Neil Stace, 46, said he was stunned at how he has suddenly become famous as “that man who sews” and revealed his joy at getting out the needle and thread.
After showing off his skills on the BBC TV series The Great British Sewing Bee, he hopes other men who love to sew have been helped.
The married father-of-two is based at army headquarters in Andover after a career in the Royal Electrical and Mechanical Engineers. He has completed multiple tours everywhere from Afghanistan to Bosnia and Northern Ireland, and everywhere he went, his 1960s sewing machine followed. In Bosnia, it was on hand to run up a set of curtains for the soldiers’ accommodation, in Northern Ireland he set up sewing projects just off the Falls Rd to try to win hearts and minds.
Back home in Salisbury, Wiltshire, he has made ball gowns for his wife Kate, outfits for school productions, and sniper suits for soldiers, after taking up sewing at primary school in Hong Kong.
The girls at his school were allowed to start playing football, so he and a friend demanded they be allowed to join a sewing class in protest.
Col Stace said: “I’m really stunned about how people are interested. There’s clearly a big market out there for blokes who want to sew but perhaps not prepared to have a go because of the stigma that goes with blokes sewing. I would like to think I’ve sort of put an end to that.”
A five-foot boa constrictor called Snake was trapped behind a steering wheel for three hours, after slithering behind the dashboard on the way to the vet.
Owner Michael Reid was driving Snake to the vet in Brislington, Bristol, when he realised the pet had escaped from his rucksack. He pulled over and spotted it stuck behind his steering wheel so immediately called vet Vim Kumaratunga at Highcroft Veterinary Group for help.
Mr Kumaratunga, a fellow vet and a veterinary nurse called for a mechanic to take the dashboard apart. The snake was eventually freed unharmed after three hours and “a fair amount” of sedation before being taken back to the clinic for overnight observation.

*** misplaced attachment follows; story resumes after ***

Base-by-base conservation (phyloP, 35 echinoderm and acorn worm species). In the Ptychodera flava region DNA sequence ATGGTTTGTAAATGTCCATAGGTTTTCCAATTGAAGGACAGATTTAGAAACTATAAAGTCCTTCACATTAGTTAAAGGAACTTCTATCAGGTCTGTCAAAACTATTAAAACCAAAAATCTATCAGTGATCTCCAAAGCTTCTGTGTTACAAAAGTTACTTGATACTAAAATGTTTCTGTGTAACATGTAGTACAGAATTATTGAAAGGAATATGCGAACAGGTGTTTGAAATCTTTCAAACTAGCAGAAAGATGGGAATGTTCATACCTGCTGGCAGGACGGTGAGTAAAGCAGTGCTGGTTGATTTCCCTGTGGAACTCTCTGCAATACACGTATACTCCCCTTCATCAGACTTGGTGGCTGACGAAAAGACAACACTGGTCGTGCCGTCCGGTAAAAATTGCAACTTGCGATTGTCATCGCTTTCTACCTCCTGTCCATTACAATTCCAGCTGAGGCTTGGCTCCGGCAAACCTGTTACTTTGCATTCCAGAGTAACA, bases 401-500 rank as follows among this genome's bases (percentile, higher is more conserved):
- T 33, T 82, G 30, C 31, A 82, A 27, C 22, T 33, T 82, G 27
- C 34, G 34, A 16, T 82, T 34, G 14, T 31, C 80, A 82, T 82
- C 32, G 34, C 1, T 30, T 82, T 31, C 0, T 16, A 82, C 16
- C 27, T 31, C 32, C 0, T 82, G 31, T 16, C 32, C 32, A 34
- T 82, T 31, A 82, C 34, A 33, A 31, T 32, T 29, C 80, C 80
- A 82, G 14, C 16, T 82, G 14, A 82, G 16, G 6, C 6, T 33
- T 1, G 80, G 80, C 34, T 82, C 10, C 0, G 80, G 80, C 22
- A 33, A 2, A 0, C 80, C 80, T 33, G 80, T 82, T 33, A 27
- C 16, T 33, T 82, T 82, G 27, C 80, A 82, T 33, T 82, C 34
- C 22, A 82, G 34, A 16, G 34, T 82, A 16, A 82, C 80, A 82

Scots brew up storm
The makers of a Scottish luxury tea are set to pick up the tea world’s biggest accolade.
Dalreoch Estate white smoked tea, produced by The Wee Tea Plantation in Perthshire, has been honoured by the Salon de Thé awards in Paris. A pot of the tea will set you back £10 (€14) at Edinburgh’s Balmoral Hotel and a tin of loose leaf from Fortnum & Mason costs £35 for 15 grams.
Traditionally grown in India and China, the producers say its plantation in Amulree benefits from the clean Scottish air, fresh spring water and good soil.
Eggs with bacon
US: The egg industry is ordering a side order of Kevin Bacon.
The American Egg Board is launching a print and online ad campaign featuring the Footloose actor and puns using his name. The online spots feature a woman making eggs for breakfast, when Bacon appears lying suggestively on the counter behind her. At one point, she leans in to sniff the actor and says she loves the smell of bacon, when her husband walks in.
An angry mob of adults attacked staff at a family-themed pizza restaurant after a manager did not respond quickly enough to their complaints about a malfunctioning photo booth.
A police spokesman said six employees were injured at the Chuck E Cheese restaurant in Cleveland, Ohio.
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